Andrew Travers Andrew Travers is an interaction designer and researcher. He’s the author of Interviewing for research.

Andrew Travers

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Better defaults

From Recode, via Daring Fireball.

‘Swisher posed a question for Cook: What would he do if he were Facebook CEO Mark Zuckerberg? His answer: “I wouldn’t be in this situation.”’

It’s a fire emoji of a quote, but the thing is, Apple might not be in this situation, but its users are.

Apple’s stance on privacy is one of the things I’ve come to admire most about the company. I’d rather use an Apple app over a third party app, and the opaque privacy statement that comes with it, every single time. By choice, I wouldn’t have a single Google or Facebook app on my phone.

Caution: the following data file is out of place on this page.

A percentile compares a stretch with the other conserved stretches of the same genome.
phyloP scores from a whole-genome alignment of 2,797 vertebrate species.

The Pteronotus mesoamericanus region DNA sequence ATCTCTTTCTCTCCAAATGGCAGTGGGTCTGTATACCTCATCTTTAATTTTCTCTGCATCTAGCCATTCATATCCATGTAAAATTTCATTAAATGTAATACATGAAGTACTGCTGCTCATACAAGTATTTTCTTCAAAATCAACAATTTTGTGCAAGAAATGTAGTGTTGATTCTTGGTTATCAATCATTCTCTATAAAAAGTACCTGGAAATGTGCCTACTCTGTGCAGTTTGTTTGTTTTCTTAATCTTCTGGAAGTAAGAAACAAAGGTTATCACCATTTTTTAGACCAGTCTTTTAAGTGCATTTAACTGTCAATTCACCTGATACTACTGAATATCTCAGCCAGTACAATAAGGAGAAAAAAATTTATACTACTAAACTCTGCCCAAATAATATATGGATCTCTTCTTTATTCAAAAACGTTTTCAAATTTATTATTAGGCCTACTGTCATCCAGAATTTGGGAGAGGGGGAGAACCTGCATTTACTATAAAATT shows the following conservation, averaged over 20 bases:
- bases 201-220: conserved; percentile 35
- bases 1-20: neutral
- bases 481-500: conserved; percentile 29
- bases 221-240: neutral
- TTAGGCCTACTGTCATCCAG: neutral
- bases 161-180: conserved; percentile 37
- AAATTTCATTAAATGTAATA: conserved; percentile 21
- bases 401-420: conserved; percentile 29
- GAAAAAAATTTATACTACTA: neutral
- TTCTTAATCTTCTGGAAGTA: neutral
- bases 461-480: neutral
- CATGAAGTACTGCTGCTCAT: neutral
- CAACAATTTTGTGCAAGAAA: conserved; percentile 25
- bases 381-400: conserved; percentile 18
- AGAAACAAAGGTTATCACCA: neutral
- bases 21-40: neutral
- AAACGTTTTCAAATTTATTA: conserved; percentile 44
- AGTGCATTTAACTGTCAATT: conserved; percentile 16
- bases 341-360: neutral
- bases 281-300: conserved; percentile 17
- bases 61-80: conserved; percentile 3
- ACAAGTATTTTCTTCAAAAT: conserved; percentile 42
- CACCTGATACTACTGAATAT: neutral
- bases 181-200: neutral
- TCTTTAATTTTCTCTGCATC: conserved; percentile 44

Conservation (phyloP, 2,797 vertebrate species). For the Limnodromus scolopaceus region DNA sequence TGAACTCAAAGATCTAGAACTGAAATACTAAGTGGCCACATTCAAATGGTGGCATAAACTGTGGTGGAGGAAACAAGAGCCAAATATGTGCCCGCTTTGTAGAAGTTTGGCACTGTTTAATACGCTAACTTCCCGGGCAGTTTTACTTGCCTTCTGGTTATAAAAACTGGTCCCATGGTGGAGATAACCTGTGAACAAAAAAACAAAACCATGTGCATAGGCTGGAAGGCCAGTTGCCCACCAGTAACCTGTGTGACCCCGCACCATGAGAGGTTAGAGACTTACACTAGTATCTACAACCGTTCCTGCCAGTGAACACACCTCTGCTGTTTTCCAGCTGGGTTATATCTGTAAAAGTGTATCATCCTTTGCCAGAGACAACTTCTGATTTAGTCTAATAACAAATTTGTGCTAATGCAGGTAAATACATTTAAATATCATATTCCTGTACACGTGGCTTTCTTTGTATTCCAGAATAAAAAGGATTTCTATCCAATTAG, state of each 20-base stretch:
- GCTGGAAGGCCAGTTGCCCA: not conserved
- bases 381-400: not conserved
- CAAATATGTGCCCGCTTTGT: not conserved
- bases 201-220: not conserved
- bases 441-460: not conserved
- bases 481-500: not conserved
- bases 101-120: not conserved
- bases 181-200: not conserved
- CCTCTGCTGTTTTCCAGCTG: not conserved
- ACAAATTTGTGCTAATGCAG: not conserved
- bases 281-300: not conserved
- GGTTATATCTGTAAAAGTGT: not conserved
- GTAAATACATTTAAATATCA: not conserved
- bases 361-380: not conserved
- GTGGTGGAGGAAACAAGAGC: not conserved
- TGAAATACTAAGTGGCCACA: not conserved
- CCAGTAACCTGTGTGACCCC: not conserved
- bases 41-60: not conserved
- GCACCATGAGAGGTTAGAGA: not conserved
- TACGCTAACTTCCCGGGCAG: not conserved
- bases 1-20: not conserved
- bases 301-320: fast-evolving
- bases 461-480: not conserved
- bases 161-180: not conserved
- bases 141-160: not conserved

Long term, I think Apple is seeing the benefit of its self-imposed constraints but it’s a strategy that is dependent on Apple delivering services good enough that users know they can rely on them. They don’t have to be the best, they don’t have to be bleeding edge. But they have to be good enough.

Maps is one example where this, I think, falls down badly. In the UK at least, and certainly outside of London, Apple’s Maps is not good enough. Reliant on uneven, frequently out of date third party data, it’s unreliable to point where you can’t confidently trust it even for simpler tasks like finding out a shop’s opening hours never mind turn-by-turn navigation. For a number of users, the consequence is that the only realistic alternative is to use Google Maps.

Every time I have to use Google Maps and leech yet more data to Google about where I am and what I’m looking for, that’s a ‘situation’ Apple has put me in.

Every time I reluctantly have to use WhatsApp and leech data to Facebook about my friends and the conversations I have with them, that’s a ‘situation’ that’s down to choices Apple has made about iMessage and Android devices. Photos, Siri, I could go on.

If I have one plea for iOS 12, it’s not for new features, it’s for better defaults that mean I don’t have to fall back on companies who care far less about my privacy than Apple does.